Playful, elegant, and not above the judicious use of the word “shit."

Hoping that everyone at my mother’s office reads this

Leta’s transition into preschool has been bittersweet, and every morning when we drop her off she becomes inconsolable. I know a lot of kids her age have the same reaction when they are forced to make such a huge change, but with Leta, there was just as much of a chance that she’d shove us out the door with the sole of her high-top Converse and tell us to go away. She’s done that multiple times when we’re among a large group of kids, like at Little Gym or hanging out with the family, she’s physically pushed me out of the room, I guess because I’m crowding her? Cramping her toddler-style? Seriously? It’s not like I was going to walk over, lick my index finger, and then use it to wipe a booger off her cheek, all right there in front of her friends. Even though if you take a look around, every kid in the room has got some foreign substance smeared from their nose up into their hair AND THEY’RE WALKING AROUND AS IF IT ISN’T A BIG DEAL.

I’m sorry, but you do not get to be embarrassed by your parents if you are totally okay hanging out with a worm of snot wiggling around on your upper lip.

So when we decided to put Leta into pre school we were all, maybe she’ll immediately love it, right? And then I handed Jon the bong so I could go stick my face in a jar of goldfish crackers. We had to have been high to have even considered that line of reasoning, because when has anything with Leta ever been easy? We have this picture of her when she’s only about two minutes old, and the doctors had put her on the scale to weigh her, and she’s gripping the side of it with her right hand so forcibly that her knuckles are turning red, and she looks like she’s about to pull herself up and over the side so that she can run up and punch me in the face. Like we had taken her from the womb without her permission, and now we’ve gone and made her mad.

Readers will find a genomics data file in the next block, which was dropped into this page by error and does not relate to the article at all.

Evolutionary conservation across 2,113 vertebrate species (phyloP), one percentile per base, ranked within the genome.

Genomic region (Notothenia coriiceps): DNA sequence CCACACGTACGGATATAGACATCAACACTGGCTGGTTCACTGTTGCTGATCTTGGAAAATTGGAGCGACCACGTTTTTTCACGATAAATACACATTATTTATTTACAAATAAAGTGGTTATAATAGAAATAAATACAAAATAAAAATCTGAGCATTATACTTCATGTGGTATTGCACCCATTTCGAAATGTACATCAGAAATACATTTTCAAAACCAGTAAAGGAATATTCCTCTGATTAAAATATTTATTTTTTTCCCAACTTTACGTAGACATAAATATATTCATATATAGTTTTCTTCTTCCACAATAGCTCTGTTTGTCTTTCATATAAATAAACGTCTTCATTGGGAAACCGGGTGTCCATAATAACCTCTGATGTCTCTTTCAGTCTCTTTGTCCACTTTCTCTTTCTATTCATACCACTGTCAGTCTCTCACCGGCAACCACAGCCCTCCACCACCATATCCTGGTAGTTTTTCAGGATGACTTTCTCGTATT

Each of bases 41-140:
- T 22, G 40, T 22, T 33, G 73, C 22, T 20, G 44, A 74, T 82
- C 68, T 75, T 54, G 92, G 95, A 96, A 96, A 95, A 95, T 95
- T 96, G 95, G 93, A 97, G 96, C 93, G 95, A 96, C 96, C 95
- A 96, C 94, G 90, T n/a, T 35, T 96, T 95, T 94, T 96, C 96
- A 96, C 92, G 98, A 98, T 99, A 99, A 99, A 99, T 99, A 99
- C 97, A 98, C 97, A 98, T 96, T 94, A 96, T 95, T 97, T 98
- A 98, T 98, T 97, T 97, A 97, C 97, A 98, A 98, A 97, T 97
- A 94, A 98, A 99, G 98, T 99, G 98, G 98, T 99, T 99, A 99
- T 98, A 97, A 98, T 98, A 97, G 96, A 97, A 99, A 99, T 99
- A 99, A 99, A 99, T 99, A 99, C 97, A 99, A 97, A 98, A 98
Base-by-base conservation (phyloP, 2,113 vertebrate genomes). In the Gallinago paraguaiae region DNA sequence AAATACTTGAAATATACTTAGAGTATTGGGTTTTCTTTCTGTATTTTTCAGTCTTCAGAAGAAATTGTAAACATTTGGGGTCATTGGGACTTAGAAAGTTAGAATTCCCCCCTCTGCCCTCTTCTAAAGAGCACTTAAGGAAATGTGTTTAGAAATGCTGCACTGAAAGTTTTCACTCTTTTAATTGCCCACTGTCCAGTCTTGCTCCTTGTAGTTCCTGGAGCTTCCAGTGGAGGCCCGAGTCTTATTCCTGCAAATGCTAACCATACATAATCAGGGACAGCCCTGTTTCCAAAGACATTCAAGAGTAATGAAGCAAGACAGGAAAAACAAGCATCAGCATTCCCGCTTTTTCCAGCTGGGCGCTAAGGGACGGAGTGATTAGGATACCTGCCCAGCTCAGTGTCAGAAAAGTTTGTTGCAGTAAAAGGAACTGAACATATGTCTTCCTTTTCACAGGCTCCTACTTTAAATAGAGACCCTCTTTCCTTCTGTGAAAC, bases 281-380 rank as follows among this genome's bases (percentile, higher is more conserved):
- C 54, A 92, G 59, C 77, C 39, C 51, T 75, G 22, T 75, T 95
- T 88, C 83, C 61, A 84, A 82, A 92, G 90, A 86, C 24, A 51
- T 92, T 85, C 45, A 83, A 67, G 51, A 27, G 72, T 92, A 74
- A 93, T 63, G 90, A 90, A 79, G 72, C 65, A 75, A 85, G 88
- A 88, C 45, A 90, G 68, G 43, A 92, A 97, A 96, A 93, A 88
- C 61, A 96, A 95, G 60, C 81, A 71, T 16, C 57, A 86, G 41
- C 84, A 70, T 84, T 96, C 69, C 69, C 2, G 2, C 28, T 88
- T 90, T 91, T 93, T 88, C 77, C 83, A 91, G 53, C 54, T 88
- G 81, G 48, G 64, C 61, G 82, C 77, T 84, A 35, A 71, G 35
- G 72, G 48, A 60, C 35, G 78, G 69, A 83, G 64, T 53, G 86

And three years later she’s still not over it.

I suffered separation anxiety when my mother sent me to preschool, anxiety so bad that I cried for nearly two months straight and the teachers got so fed up that they made me sit outside the classroom with my face pressed to the wall until I stopped crying. And I think my memories of that experience are what’s making this so hard for me, because I know what Leta is feeling when she sees me walking away. She’s terrified, for no good reason, and she doesn’t understand why I’m doing this to her. And there’s nothing you can say to her to calm her down, she’s not going to hear it, just like I didn’t hear it. I couldn’t hear anything over the deafening pitch of Wanting My Mother.

So my mom and I have been exchanging phone calls every day this week to talk about Leta’s progress, and although it hurts her to think about what Leta’s going through, I can hear a sinister satisfaction in her voice, like NOW YOU KNOW HOW IT FEELS. And the only way I know how to deal with that tone is to take a few jabs back at her, and this morning as I was giving her the update I told her that because she had abandoned me so cruelly those many years ago, because she had so coldly left me crying at the school house door, I have been messed up ever since. It’s her fault that I vote Democrat.

“Right,” she said, an audible grumble stirring in her gut. “It’s my fault you are so f’ed up.”

I just want to make a permanent record of this, that today, June 7, 2007, the Avon World Sales Leader used a partial version of the f-word. And she is going to have to show this weblog entry to God on judgment day.

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